It's quite possible you could go through the remainder of your life without seeing the type of gains that cryptocurrencies have delivered for investors in 2017. Ethereum has rallied by more than 3,000% since the year began, while bitcoin, the largest cryptocurrency by market cap, has returned close to 300% year to date, and nearly 1,400% since hitting its lows from two years ago.

Two major reasons cryptocurrencies have soared in 2017

There are a plethora of factors that have lit a fire under cryptocurrencies. Most notably, investors are really excited about the blockchain technology that underlies most digital currencies. Blockchain is nothing more than the digital and decentralized ledger that records transactions without the need for a financial intermediary. Blockchain is believed to be especially secure, and since it's a relatively open network, it would make altering data without anyone else knowing practically impossible. Blockchain could have wide-ranging application from the financial industry to energy trading platforms, and its uses could stretch from business-to-business transactions all the way down to peer-to-peer.

A physical gold bitcoin on a table.

Image source: Getty Images.

Blockchain is in its infancy. Industry pundits have suggested that ethereum's blockchain may be preferred by businesses, and the more than 150 worldwide organizations that have joined the Enterprise Ethereum Alliance to test out a version of the ethereum blockchain suggests that could be the case. However, the recent SegWit2x upgrade for bitcoin should allow it faster transaction settlements, lower transaction fees, and increased capacity, which could appeal to more businesses.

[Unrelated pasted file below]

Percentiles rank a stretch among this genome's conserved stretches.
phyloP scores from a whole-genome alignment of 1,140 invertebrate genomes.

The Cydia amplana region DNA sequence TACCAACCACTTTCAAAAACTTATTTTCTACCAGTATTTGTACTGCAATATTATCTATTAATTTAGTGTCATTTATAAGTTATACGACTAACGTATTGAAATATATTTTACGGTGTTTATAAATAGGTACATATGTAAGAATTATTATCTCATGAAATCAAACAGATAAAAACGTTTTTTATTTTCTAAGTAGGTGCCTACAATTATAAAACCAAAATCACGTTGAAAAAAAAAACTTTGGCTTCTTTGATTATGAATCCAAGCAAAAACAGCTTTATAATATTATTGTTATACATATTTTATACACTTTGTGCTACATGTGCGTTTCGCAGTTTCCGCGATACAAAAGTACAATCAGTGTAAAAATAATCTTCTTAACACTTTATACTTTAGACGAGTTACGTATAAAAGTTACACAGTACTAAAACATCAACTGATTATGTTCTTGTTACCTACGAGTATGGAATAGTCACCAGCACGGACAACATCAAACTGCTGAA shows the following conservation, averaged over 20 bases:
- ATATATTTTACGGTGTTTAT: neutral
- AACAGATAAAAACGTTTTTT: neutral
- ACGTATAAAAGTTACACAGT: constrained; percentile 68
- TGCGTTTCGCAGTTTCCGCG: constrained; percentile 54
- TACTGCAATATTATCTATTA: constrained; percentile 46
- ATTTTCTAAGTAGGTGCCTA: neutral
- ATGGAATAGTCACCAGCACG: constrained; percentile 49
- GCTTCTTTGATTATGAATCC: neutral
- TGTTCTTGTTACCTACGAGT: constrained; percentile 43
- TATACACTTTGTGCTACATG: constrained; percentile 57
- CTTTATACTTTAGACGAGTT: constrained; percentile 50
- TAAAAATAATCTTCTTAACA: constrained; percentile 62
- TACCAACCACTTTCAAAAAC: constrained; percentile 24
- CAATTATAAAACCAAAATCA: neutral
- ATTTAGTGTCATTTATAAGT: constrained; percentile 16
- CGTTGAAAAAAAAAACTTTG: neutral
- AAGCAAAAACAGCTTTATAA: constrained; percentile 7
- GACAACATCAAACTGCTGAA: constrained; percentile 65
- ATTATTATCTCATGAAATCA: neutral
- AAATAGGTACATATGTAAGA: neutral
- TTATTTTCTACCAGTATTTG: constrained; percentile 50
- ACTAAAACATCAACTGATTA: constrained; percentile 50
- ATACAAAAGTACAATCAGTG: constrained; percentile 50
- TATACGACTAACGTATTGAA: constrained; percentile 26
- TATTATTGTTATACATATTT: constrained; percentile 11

The other pretty notable catalyst for cryptocurrencies, but more specifically bitcoin, is the falling U.S. dollar, which hit more than a two-year low against the euro recently. A falling dollar is great news for President Trump, who's looking to drum up U.S. exports and the manufacturing sector. However, it's not great news for investors who are seeing their dollars devalue. Usually when the dollar drops, investors seek the safety of gold as a store of value, but lately there's been speculation that they're choosing bitcoin instead. After all, an almost 300% gain in eight and a half months would run circles around the falling dollar.

In fact, I've seen the "Will bitcoin replace gold?" headline pop up with growing frequency over the past couple of months, paying credence to the idea that investors truly are choosing bitcoin over gold.

Well, I have news for these investors. Not now, or ever, will bitcoin come to replace gold, and there are a few simple reasons why.

A hand with a white glove holding a gold ingot over a prospectus on investing in gold.

Image source: Getty Images.

Stop dreaming: bitcoin will never replace gold

To begin with, let's consider each asset a resource. Investors are seeking the safety of gold and bitcoin because of their perceived scarcity and store of value. Gold is a true finite resource. What's been mined and is still in the ground is all the gold there will ever be, unless of course we find a way to mine gold from far-off planets or asteroids.